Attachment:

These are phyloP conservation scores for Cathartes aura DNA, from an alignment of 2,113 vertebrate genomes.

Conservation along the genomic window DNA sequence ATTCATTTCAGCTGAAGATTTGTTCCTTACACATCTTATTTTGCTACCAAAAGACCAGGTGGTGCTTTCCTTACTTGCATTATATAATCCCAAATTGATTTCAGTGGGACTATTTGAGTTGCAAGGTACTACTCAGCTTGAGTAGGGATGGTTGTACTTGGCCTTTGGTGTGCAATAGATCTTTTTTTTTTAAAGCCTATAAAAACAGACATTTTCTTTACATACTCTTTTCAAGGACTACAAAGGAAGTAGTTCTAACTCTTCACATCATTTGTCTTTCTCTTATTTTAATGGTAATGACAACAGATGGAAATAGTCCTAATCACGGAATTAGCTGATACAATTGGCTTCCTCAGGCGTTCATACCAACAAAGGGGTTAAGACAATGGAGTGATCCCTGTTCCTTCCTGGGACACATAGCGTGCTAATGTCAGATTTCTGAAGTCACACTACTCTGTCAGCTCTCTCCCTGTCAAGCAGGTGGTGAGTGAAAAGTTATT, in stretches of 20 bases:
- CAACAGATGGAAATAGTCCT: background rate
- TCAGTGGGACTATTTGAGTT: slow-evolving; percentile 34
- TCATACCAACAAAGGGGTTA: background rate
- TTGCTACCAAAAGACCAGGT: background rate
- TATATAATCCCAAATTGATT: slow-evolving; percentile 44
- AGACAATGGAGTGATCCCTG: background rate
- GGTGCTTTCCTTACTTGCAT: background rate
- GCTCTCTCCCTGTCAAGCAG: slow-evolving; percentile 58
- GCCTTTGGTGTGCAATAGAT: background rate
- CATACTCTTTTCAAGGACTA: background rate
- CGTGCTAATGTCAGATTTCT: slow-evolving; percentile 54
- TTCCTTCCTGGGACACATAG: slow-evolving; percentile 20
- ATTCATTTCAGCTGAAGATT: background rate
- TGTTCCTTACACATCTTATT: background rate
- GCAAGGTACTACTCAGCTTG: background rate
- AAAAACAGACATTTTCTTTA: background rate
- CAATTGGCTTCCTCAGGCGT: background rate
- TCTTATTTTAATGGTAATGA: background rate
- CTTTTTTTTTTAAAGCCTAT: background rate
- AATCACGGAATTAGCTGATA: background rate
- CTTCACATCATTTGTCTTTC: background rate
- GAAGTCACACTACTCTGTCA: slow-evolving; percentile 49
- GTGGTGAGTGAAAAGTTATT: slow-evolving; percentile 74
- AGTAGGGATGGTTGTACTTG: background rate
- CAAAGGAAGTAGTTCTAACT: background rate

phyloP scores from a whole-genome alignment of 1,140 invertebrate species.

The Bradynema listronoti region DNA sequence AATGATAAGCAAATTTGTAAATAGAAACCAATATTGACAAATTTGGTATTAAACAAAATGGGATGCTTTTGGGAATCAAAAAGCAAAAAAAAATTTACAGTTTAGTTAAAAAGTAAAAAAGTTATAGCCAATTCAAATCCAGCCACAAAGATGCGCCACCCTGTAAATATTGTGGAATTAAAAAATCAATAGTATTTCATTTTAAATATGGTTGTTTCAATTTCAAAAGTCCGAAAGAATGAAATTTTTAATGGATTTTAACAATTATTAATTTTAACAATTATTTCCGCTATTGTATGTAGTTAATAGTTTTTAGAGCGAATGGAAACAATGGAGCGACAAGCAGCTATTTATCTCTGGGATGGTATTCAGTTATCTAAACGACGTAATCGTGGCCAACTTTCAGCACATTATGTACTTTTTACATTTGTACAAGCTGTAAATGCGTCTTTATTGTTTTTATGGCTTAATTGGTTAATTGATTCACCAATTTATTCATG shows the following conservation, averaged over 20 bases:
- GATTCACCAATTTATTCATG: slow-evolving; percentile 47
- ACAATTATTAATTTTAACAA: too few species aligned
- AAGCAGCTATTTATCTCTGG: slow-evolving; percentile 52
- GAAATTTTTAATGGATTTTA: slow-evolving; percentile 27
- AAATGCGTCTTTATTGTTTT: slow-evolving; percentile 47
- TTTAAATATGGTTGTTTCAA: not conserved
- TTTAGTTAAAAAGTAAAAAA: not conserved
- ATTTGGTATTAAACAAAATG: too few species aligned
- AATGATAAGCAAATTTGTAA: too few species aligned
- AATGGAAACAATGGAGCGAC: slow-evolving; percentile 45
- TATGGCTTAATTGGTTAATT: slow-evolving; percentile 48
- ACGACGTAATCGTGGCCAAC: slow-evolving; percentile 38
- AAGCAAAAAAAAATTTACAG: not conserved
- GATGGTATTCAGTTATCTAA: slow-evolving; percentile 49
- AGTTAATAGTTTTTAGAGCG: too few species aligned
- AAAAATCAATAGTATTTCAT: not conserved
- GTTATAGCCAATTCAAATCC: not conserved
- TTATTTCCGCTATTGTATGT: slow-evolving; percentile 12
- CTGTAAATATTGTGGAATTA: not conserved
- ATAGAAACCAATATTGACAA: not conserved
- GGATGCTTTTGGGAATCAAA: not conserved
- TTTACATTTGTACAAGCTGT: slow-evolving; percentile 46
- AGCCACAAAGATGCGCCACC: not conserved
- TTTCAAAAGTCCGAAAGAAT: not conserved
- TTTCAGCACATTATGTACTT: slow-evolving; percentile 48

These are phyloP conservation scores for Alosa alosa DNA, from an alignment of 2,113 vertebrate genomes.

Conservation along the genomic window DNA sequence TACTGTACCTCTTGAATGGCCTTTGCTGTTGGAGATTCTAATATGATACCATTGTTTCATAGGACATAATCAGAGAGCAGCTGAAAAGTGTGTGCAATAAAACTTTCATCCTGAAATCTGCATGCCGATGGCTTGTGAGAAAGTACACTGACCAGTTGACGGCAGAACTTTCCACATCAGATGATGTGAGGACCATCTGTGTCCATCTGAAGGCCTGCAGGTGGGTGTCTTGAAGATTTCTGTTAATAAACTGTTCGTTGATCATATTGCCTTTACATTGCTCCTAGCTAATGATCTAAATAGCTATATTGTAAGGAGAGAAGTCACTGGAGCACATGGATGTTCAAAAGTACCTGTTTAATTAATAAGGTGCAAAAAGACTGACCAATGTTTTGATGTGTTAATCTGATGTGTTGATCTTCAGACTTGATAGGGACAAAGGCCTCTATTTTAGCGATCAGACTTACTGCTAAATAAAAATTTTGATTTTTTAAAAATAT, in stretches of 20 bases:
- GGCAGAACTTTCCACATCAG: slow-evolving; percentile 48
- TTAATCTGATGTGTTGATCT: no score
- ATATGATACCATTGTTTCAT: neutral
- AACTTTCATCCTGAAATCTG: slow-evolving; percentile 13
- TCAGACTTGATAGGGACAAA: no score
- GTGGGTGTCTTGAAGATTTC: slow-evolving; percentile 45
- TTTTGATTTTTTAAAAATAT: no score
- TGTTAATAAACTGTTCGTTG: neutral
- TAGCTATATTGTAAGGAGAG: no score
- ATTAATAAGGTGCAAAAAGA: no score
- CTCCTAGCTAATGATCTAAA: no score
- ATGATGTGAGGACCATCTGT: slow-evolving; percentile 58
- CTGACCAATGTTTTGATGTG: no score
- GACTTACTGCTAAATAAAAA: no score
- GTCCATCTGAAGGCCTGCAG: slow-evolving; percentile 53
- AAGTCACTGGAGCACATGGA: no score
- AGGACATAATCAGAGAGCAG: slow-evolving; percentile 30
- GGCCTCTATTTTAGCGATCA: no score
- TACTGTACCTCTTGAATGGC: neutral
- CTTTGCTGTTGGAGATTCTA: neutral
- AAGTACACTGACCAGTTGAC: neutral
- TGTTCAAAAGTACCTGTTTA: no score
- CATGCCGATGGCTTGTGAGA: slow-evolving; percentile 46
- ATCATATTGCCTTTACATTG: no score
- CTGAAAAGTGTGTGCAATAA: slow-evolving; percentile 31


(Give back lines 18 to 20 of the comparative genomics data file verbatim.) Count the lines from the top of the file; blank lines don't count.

- AAAAACAGACATTTTCTTTA: background rate
- CAATTGGCTTCCTCAGGCGT: background rate
- TCTTATTTTAATGGTAATGA: background rate